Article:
Difference between revisions of "Calculate the sum over a container"

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The following function computes the sum of the elements of the array passed to it. The type of the array elements is called <TT>NUM</TT>, which can be defined as any suitable integer or real type.
 
The following function computes the sum of the elements of the array passed to it. The type of the array elements is called <TT>NUM</TT>, which can be defined as any suitable integer or real type.
  
<pre>MODE NUM = INT; # type of array element #
+
<pre>
 +
MODE NUM = INT; # type of array element #
  
 
PROC sum = ([] NUM a) NUM :
 
PROC sum = ([] NUM a) NUM :
Line 26: Line 27:
 
For instance, the call
 
For instance, the call
  
<pre>sum((3, 4, 5, 6))
+
<pre>
 +
sum((3, 4, 5, 6))
 
</pre>
 
</pre>
 
returns 18.
 
returns 18.
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===C===
 
===C===
Total of a series function.  Terminate by using INT_MAX
+
<pre class="c">
<highlightsyntax language="c">
+
int total( int numbers[], int size ) {
//stdarg.h must be included for this type of function to be declared
+
   int sum = 0, i;
#include <stdarg.h>
+
   for ( i = 0 ; i < size ; i++ )
 
+
int total( int first, ... ) {
+
   int count = 0, sum = 0, i = first;
+
   va_list marker;
+
 
+
  va_start( marker, first );     /* Initialize variable arguments. */
+
  while( i != INT_MAX )
+
 
   {
 
   {
       sum += i;                   //increases the sum
+
       sum += numbers[i];
      i = va_arg( marker, int);  //Gets the next argument
+
 
   }
 
   }
  va_end( marker );              // Resets the list
 
 
   return sum;
 
   return sum;
 
}
 
}
</highlightsyntax>
+
</pre>
  
 
===C++===
 
===C++===
<highlightsyntax language="cpp">
+
<pre class="cpp">
 
#include<numeric>
 
#include<numeric>
  
 
sum = std::accumulate(coll.begin(),coll.end(),0);
 
sum = std::accumulate(coll.begin(),coll.end(),0);
</highlightsyntax>
+
</pre>
  
 
===Common Lisp===
 
===Common Lisp===
<highlightsyntax language="lisp">
+
<pre class="lisp">
 
(reduce #'+ list)
 
(reduce #'+ list)
 
(reduce #'+ list :initial-value 0) ; improved version that also works with empty lists
 
(reduce #'+ list :initial-value 0) ; improved version that also works with empty lists
</highlightsyntax>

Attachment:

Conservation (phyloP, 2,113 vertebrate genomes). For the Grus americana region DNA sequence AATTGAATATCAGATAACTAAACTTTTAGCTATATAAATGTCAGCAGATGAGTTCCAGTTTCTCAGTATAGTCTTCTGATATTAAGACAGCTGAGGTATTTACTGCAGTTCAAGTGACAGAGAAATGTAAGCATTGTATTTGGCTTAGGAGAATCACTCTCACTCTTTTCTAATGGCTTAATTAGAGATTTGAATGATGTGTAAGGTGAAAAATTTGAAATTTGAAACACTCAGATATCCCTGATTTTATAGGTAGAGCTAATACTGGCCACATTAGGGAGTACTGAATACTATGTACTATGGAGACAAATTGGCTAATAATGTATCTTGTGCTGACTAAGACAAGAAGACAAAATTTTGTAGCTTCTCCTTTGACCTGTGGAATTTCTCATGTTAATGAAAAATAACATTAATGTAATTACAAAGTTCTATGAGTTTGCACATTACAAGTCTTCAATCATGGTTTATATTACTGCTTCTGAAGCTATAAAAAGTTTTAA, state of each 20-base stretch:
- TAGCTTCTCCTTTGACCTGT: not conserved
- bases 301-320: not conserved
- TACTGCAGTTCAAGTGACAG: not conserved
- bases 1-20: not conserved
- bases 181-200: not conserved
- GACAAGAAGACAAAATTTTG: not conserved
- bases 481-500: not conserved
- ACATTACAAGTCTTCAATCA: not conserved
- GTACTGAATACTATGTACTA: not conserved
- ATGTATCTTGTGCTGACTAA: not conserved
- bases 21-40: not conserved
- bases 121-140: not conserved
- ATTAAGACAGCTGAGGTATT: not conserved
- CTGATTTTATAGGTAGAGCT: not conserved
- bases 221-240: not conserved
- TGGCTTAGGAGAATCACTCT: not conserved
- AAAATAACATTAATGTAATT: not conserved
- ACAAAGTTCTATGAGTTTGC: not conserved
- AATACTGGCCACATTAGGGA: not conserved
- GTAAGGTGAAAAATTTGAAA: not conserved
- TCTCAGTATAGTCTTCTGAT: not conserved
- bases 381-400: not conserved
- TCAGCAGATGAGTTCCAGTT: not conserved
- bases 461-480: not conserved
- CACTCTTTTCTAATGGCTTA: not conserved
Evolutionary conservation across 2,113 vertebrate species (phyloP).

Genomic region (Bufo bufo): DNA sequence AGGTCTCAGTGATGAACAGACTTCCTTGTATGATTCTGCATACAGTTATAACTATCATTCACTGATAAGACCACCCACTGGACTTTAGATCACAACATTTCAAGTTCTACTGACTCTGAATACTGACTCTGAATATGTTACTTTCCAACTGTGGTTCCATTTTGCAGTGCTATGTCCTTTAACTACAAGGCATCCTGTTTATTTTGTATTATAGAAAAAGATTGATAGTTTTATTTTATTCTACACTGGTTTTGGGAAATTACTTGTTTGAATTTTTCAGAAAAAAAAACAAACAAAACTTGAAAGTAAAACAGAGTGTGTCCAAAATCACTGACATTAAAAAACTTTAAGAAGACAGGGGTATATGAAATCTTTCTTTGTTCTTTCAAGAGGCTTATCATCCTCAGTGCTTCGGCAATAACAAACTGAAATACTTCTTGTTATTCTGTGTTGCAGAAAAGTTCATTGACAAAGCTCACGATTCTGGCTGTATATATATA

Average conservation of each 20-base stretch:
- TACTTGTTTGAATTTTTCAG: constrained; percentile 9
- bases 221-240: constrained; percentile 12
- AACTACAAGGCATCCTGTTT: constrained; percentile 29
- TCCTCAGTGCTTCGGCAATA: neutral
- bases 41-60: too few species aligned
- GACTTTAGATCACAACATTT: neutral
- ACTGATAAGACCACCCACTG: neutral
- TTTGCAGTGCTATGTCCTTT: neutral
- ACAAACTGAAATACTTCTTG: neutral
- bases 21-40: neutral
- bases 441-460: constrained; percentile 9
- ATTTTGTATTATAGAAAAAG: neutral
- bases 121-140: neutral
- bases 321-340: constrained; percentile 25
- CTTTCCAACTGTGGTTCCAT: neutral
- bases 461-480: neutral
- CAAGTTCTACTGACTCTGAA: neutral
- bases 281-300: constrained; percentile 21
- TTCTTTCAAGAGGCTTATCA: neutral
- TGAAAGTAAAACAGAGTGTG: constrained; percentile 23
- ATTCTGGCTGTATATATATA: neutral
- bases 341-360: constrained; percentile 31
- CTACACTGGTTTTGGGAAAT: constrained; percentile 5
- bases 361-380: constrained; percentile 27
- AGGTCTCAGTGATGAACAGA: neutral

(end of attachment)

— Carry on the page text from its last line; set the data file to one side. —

+
</pre>
  
 
Another way:
 
Another way:
  
<highlightsyntax language="lisp">
+
<pre class="lisp">
 
(apply #'+ list)
 
(apply #'+ list)
</highlightsyntax>
+
</pre>
  
Even shorter:
+
===Erlang===
 
+
<pre>
<highlightsyntax language="lisp">
+
lists:sum(List).
(+ list)
+
</pre>
</highlightsyntax>
+
  
 
===Excel===
 
===Excel===
Line 99: Line 91:
  
 
===F#===
 
===F#===
 
+
<pre class="fsharp">
<highlightsyntax language="fsharp">
+
 
Seq.sum container
 
Seq.sum container
</highlightsyntax>
+
</pre>
  
 
===Haskell===
 
===Haskell===
<highlightsyntax language="haskell">
+
<pre class="haskell">
 
sum container
 
sum container
</highlightsyntax>
+
</pre>
 +
For example:
 +
<pre>
 +
Prelude> sum [1, 2, 3, 4]
 +
10
 +
</pre>
  
 
===Java===
 
===Java===
<highlightsyntax language="java122">
+
<pre class="java">
 
import java.util.*;
 
import java.util.*;
  
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     }
 
     }
 
}
 
}
</highlightsyntax>
+
</pre>
  
 
===OCaml===
 
===OCaml===
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===Perl===
 
===Perl===
<HIGHLIGHTSYNTAX language="perl">
+
<pre class="perl">
 
use List::Util qw(sum);
 
use List::Util qw(sum);
 
sum @arr;
 
sum @arr;
 
sum 0, @arr; # improved version that also works with empty arrays
 
sum 0, @arr; # improved version that also works with empty arrays
</HIGHLIGHTSYNTAX>
+
</pre>
  
 
===Python===
 
===Python===
 
A function that sums the values in a sequence is built into python, its name is 'sum'.
 
A function that sums the values in a sequence is built into python, its name is 'sum'.
<highlightsyntax language="python">
+
<pre class="python">
 
assert sum([1,2,3]) == 6